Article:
International Tin Council Case (J.H. Rayner (Mincing Lane) Ltd v Department of Trade and Industry) [1990] 2 AC 418

The ITC was founded by treaty (ITA6, sixth International Tin Agreement). ITC operated in the UK pursuant to a headquarters agreement (another treaty) although neither treaty was incorporated in the national law of the UK. The ITC was recognised under English law by Order 1972, which endowed it with legal character and status and legal capacities of corporate body, it also granted immunities, which did not extent to enforcement of arbitration awards. The creditors obtained an award against ITC, and tried to enforce it. Creditors against the ITC brought the case, claimants argued that the treaty ITA6 provided them with a right of action against the States parties directly, rather than ITC (the ITC was insolvent) since they were jointly and severally liable in the enforcement of award, House of Lords rejected such argument. [national v international, separate spheres] [Sovereignty of Parliament] [Compare to Trendtex (1977)] Resolution Lord Templeman: A treaty is a contract between the government of two or more sovereign states …a treaty to which Her Majesty’s Government is a party does not alter the laws of the UK. A treaty may be incorporated into and alter the laws of the UK by means of legislation. Except to the extent that a treaty becomes incorporated into the laws of the UK by statute, the courts of the UK have no power to enforce treaty rights and obligations at the behest of a sovereign government or at the behest of a private individual Lord Oliver: municipal courts have not and cannot have the competence to adjudicate upon or to enforce the rights arising out of transactions entered into by independent sovereign states between themselves on the plane of IL… transaction of independent states between each other are governed by other laws than those which municipal courts administer…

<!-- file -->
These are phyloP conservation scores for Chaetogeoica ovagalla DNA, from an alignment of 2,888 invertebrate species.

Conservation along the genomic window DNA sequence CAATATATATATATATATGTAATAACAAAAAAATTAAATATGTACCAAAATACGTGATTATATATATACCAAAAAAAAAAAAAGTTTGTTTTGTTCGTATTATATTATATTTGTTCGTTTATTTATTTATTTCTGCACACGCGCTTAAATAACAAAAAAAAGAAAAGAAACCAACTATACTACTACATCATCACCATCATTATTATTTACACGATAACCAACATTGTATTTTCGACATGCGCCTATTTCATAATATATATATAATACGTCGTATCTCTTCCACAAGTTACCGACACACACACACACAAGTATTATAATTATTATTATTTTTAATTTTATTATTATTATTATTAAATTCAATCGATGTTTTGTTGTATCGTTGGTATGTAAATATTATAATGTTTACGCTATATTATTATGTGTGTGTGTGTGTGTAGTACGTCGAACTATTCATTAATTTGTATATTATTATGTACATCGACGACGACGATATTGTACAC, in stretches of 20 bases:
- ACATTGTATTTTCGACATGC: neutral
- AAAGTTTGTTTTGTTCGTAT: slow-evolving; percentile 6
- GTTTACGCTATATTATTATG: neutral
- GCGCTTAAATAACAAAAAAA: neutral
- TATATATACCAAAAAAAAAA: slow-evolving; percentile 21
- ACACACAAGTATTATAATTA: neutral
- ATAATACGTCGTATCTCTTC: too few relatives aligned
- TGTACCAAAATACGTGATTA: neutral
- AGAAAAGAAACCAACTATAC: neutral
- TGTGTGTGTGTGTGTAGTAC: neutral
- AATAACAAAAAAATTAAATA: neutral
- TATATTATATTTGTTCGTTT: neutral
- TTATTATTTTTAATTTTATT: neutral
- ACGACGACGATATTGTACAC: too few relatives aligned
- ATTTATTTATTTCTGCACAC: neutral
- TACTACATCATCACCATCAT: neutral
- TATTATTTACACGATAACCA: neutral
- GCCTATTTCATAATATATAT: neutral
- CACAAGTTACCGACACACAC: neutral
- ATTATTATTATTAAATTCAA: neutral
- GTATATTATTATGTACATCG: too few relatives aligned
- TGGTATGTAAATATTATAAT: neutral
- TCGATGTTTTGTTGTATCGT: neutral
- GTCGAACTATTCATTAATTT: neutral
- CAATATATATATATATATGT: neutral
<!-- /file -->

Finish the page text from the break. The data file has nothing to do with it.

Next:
The royal prerogative to make treaties does not extend to altering the law or conferring rights upon individuals or depriving individuals of rights which they enjoy in domestic law without the intervention of Parliament. Treaties are not self-executing. A treaty is not part of English Law unless and until it has been incorporated into the law by legislation… When a treaty has been incorporated into English law by Act of legislature, its terms become subject to the interpretative jurisdiction of the court in the same way as any other Act of legislature. Which states have become parties to a treaty and when and what terms of the treaty are questions of fact. The legal results which flow from it in IL, whether between the parties inter se or between the parties or any of them and outsiders are non justiciable by municipal courts It is for those who assert the rule (a rule of IL) to demonstrate it, it is certainly not for a domestic tribunal in effect to legislate a rule into existence for the purpose of domestic law and on the basis of material that is wholly indeterminate Any Claim of the ITC against the member states for indemnity must ultimately rest upon ITA6, this is an issue non justiciable by your Lordships. [this resolution is based in a clear distinction between IL and English Law, what ever happens in IL does not affect English Law without an Act, the I personality of an I organisation does not exist in English Law] {Maclaine Watson v Department of Trade and Industry (Court of Appeal, [1989] Ch 72), a connected litigation dealt with the matter by the EEC (European Union) in Court of Appeals, claiming immunity in UK in respect with the dealings to the International Tin Council. The EEC was ultimately unsuccessful. Kerr: there can be no doubt that the EEC has legal personality in international law. No doubt the EEC would also be recognised as a legal entity under the laws of non-member states. There is equally no doubt that the EEC exercises powers and functions which are analogous to those of sovereign states. In particular it has the jus missionis (permanent delegations on non-member states), jus tractatus (power to conclude treaties with sovereign states), the EEC enjoys certain sovereign powers to the extent to which these have been ceded to it by its members under the various EEC treaties. EEC differs from sovereign states in that it has no sovereignty over territory as such and no nationals or citizens}